The Wilson Memorial Window (1918) by A.E. Child An Túr Gloine (The Glass Tower)

Dedicated to Thomas Wilson, head of Thomas Wilson & Sons ship owners of North Wall, Dublin who was one of the prime instigators of the move to St. Stephen’s Green. Read more.

This window is arranged in five panels: Discovery, Truth, Inspiration, Love and Work. People depicted include Jesus, Florence Nightingale, Galileo Galilei, Christopher Columbus, William Caxton and Martin Luther. Constructed in Sarah Purser’s studio, the window is a fine example of the early 20th century Irish stained-glass revival.


The Hutton Window (1865) by L. Lobin of Tours, France

‘In Deus Incrementum’ – Dedicated to the memory of Thomas Hutton of the famous coach building family of Summerhill which had a long and active association with the Unitarian Church. Read more.

The Andrews Window (1867) by L. Lobin of Tours, France

Palm Sunday. Dedicated to the memory of Robert Andrews. Read more.

The Gray Window (1866) by L. Lobin of Tours, France

Suffer the Little Children to Come unto Me. Dedicated to the memory of William Smith Gray and Fanny Gray

The Digby Window (1891)

Blessed are the pure in heart for they shall see God. Dedicated to the memory of William Arthur Digby

(East Facing)

The Huxley Window (1943) by Catherine O’Brien, An Túr Gloine

Courage, Efficiency, Kindness. Dedicated to the memory of Margaret Huxley, Read more.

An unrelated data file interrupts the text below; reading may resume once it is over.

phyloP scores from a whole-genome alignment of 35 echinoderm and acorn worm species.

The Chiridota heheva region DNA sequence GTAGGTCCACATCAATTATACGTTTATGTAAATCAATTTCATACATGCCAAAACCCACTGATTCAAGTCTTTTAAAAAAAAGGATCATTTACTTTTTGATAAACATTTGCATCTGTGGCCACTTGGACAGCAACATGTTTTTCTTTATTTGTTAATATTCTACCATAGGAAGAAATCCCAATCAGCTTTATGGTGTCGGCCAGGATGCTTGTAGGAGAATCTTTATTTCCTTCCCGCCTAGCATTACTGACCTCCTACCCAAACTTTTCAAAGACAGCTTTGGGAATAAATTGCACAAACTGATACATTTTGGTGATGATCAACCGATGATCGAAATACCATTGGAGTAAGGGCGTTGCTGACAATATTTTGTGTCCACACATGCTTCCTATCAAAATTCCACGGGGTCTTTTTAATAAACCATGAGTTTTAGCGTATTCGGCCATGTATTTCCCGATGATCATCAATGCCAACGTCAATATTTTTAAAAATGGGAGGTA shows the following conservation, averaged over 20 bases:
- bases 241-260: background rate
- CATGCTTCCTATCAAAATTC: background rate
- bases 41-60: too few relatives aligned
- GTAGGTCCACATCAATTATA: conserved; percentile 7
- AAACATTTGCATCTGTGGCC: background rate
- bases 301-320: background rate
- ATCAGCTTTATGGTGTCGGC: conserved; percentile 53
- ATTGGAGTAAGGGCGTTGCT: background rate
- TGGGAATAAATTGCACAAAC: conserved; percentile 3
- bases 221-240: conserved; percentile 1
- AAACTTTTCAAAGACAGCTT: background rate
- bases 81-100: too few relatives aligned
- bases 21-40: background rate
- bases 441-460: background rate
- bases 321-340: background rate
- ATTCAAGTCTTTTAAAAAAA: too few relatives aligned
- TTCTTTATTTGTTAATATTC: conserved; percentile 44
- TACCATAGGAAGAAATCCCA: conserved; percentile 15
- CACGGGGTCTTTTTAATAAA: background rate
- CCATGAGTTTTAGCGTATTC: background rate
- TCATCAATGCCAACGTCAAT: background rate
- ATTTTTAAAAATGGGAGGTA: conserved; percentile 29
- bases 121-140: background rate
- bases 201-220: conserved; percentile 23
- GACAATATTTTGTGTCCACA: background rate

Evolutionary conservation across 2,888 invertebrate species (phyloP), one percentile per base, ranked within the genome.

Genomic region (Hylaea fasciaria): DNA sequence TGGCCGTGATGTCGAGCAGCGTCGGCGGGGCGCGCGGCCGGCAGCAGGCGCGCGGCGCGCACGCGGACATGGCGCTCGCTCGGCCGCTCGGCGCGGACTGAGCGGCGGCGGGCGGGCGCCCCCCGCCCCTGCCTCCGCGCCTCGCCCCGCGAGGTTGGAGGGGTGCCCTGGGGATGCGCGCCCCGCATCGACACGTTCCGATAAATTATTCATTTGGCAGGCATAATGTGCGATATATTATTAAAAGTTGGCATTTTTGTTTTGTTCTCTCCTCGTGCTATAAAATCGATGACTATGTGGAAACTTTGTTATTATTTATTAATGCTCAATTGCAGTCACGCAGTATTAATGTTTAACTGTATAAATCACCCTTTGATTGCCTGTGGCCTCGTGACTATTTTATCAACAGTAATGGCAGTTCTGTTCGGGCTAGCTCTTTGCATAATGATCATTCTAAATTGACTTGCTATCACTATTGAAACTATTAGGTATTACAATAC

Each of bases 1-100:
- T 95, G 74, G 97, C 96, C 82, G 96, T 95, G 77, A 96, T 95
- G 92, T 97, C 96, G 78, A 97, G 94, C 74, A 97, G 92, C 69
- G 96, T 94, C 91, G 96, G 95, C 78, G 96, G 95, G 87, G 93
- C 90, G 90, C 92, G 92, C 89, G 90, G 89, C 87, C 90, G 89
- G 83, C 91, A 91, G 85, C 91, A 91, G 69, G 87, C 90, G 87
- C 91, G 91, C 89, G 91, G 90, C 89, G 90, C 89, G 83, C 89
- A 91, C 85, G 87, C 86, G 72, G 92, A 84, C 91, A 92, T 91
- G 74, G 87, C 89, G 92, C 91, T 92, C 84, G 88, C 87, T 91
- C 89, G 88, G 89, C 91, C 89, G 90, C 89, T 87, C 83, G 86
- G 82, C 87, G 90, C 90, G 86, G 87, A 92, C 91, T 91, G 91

The West Window (1937) by Ethel Rhind, An Túr Gloine

The Good Samaritan. Dedicated to the memory of Albert Sargent West and Martha Ann West by their daughter Elizabeth West of New York.


The Blackley Window (1868) by L. Lobin of Tours, France

Into His Gates With Thanksgiving And Into His Courts With Praise. Presented by Travers R. Blackley. Read more.

The Organ (1911)

The original organ was installed in the gallery of the church. Following a fire in 1910 it was replaced with the current Walker Organ positioned at the south wall of the church.

Damer Hall

The basement level of the church was home to the Damer School. The school provided education for the children of Unitarian families and also for many Jewish children. It closed in June 1954. The Damer Hall, as it became known, hosted a professional and amateur Irish-language theatre from 1955 until the late 1970s.  The world premiere of Brendan Behan’s An Giall (The Hostage) took place in the Damer Hall in 1957.

Restoration and Improvement Projects

Buildings of the size and age of the church require ongoing care and attention. Through the efforts of the church community and with the generous support of our friends, well-wishers and state agencies, some important building projects have been undertaken and completed in recent years. A major project to restore the walls and roof of the church was carried out in two phases between 2002 and 2010. A wheelchair accessible lift serving the building at three levels was installed at the north end of the church in 2012. A restoration of the church organ commenced in 2014 and was completed in 2016. A full restoration of the Hutton Window was completed in 2018.